This is an 8-Sunday series, I did on the Kingdom of Heaven parables in Matthew. What strung these Sundays together was a making paper activity. Below are highlights of what was done each Sunday.
Scripture: Parable of the Soils
“Jesus’ disciples came and said to him, ‘Why do you use parables when you speak to the crowds?’ Jesus replied, ‘Because they haven’t received the secrets of the kingdom of heaven, but you have.'” (Matthew 13:3-17)
During worship, worshippers were invited to tend to the soils of their hearts. How are God’s words falling on you? Are they received like good soil where God’s words take root in you or like rocky soil where God’s words can not sprout?
While reflecting on those questions, worshippers were invited to imagine what the Kingdom of Heaven is like and draw or write what they imagine on the blank space in front of the worship bulletin. They then tore off the page and put it in the offering basket as their offering to commit to tending to the condition of the soil of their hearts.
This was the first Sunday after the Christmas season. I showed them a poinsettia plant and had them consider what care needs to be done throughout the year for the poinsettia to bloom again. I, then, asked them to help me follow the care instructions to prepare the plant.
- Cut it back to 4 to 6 inches tall and move it to a slightly larger pot with good drainage. Add new potting soil to fill the extra space.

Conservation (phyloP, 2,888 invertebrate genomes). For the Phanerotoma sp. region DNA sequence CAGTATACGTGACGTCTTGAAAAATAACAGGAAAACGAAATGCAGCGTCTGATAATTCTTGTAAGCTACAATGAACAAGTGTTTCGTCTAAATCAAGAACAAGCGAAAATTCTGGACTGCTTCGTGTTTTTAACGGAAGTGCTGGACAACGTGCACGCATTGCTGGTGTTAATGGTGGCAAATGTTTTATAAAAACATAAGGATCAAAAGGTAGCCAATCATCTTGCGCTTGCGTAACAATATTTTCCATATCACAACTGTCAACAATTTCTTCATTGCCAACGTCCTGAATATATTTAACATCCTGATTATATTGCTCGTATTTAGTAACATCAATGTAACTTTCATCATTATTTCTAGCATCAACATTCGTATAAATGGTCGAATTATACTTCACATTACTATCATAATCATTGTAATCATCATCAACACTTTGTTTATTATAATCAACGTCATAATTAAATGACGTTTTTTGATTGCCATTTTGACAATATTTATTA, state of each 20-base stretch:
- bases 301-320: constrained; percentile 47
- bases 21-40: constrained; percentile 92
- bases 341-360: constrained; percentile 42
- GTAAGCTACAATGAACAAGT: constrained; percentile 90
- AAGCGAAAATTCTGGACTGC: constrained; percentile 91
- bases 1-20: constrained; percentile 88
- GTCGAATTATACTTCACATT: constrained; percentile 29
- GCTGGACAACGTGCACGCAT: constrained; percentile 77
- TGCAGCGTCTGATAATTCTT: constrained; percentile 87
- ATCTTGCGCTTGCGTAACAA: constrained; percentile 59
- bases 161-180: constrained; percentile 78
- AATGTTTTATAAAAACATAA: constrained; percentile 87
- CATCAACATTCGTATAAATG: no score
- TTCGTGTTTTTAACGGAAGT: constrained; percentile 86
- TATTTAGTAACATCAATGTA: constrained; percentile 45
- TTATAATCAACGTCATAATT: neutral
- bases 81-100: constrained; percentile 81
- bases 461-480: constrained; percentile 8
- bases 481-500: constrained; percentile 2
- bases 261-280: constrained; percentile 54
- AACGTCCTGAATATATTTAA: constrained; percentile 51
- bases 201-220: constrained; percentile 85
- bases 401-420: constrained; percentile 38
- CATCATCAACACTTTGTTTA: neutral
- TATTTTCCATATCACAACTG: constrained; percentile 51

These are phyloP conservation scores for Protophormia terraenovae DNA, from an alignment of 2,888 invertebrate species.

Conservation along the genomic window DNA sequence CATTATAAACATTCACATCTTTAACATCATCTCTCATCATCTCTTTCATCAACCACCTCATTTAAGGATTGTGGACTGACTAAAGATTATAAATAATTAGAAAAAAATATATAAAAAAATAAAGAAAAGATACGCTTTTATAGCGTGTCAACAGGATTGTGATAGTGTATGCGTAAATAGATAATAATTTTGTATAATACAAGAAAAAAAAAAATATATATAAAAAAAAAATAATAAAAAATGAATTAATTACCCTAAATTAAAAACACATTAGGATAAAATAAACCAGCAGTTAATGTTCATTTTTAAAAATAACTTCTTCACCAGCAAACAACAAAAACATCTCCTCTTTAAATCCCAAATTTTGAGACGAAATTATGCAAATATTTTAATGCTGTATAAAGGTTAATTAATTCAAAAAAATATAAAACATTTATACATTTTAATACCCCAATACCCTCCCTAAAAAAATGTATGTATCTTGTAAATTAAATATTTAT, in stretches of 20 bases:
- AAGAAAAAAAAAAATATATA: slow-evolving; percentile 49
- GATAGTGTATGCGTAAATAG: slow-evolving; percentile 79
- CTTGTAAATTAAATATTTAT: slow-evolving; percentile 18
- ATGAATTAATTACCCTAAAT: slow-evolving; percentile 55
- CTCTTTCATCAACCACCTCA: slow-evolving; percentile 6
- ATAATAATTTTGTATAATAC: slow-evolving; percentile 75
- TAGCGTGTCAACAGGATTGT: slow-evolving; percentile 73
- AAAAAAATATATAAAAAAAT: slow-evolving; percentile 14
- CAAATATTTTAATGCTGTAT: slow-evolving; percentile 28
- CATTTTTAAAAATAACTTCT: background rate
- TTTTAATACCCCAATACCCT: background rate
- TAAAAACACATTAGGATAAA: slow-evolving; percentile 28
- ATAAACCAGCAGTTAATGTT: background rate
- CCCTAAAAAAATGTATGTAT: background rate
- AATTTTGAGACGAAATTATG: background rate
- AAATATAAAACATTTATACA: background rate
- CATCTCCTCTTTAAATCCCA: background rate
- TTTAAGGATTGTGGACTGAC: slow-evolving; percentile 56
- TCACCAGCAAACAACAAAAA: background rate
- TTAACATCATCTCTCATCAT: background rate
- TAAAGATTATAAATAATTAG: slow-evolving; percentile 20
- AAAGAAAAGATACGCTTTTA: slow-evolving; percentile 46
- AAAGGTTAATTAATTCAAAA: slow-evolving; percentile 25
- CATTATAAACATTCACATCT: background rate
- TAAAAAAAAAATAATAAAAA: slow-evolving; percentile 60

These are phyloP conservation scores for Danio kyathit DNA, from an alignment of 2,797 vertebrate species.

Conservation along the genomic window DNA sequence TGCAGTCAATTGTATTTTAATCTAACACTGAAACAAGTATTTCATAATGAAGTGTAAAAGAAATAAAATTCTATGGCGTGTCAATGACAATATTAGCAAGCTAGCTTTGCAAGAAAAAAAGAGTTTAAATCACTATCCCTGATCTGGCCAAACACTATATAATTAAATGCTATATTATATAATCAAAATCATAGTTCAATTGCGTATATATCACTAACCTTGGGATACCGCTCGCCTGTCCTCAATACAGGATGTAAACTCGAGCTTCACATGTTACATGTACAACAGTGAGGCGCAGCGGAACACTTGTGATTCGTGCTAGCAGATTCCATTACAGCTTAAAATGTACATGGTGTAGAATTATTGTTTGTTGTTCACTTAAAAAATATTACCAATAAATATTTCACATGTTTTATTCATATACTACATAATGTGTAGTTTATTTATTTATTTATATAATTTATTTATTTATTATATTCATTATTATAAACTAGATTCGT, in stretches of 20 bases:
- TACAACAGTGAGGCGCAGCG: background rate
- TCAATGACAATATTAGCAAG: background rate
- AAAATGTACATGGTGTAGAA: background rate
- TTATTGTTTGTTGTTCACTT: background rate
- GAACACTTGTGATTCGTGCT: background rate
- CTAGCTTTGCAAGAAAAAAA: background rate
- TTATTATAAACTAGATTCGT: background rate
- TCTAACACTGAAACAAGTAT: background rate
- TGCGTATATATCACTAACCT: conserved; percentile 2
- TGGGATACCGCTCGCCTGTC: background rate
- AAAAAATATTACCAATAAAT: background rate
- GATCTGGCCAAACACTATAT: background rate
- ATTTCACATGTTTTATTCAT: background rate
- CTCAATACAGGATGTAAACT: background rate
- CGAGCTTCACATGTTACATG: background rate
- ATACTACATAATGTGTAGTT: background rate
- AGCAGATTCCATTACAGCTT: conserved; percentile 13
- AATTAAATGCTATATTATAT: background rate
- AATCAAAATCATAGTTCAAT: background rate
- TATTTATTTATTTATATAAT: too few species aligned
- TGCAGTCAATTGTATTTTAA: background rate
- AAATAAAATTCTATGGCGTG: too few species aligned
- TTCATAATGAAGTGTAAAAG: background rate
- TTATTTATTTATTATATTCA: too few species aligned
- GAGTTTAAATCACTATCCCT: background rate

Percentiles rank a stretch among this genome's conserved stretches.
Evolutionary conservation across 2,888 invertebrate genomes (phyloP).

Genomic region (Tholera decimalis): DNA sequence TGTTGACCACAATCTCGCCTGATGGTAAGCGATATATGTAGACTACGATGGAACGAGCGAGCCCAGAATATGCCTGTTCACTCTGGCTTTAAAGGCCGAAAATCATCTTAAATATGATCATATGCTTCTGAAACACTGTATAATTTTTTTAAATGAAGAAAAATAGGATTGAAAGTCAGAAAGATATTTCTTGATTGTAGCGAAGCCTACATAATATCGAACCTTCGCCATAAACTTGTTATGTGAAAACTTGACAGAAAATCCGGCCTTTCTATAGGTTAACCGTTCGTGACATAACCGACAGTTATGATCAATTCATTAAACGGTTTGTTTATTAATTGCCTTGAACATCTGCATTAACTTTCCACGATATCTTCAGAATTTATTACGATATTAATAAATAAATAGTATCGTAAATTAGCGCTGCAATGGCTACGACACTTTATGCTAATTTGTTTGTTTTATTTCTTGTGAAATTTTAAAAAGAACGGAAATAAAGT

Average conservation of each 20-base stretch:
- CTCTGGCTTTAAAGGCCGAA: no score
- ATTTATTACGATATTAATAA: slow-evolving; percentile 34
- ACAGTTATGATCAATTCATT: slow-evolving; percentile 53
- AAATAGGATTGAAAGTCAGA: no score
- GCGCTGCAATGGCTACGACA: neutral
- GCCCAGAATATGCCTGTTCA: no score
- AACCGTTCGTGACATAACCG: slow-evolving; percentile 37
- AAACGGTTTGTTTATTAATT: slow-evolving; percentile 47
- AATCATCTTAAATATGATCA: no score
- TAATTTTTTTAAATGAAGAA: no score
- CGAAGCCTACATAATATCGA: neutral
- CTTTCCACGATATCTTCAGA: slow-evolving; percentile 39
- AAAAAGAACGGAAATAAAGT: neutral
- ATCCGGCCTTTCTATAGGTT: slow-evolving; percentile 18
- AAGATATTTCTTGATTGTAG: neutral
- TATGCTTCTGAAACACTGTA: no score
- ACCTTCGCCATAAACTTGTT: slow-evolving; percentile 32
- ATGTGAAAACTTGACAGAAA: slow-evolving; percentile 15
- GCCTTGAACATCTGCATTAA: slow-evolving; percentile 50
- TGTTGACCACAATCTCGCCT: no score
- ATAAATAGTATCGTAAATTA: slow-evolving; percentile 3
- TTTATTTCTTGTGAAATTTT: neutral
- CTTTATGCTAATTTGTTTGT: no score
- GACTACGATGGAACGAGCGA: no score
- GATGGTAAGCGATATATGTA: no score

- Keep the soil moist, but never soggy.
- Provide bright light.
- Feed weekly with liquid houseplant fertilizer diluted to half-strength.
- Every 3 to 4 weeks from spring until early September, pinch back the growing shoots, leaving only 5 to 6 green leaves per stem. After that, just let the stems grow.
- Bring the poinsettia into the house in October, before your first frost. In order to set flower buds, it will need 14 hours of complete darkness per day for about 6 weeks.
The Kingdom of Heaven is like someone who planted good seed in his field.
Scripture: Parable of the Weeds and Mustard Seed
“‘It’s the smallest of all seeds. But when it’s grown, it’s the largest of all vegetable plants. It becomes a tree so that the birds in the sky come and nest in its branches.’” (Matthew 13:24-32, 36-43)
During worship, worshippers were invited to consider their energy and compassion level. This was inspired by Hasan Minhaj’s Patriot Act episode on “How to survive 2020.” God calls us to engage in God’s creation and yet we may find ourselves already exhausted. Are their things in our lives that we can let go of so that we can double down and engage more readily to the things God calls us to participate in?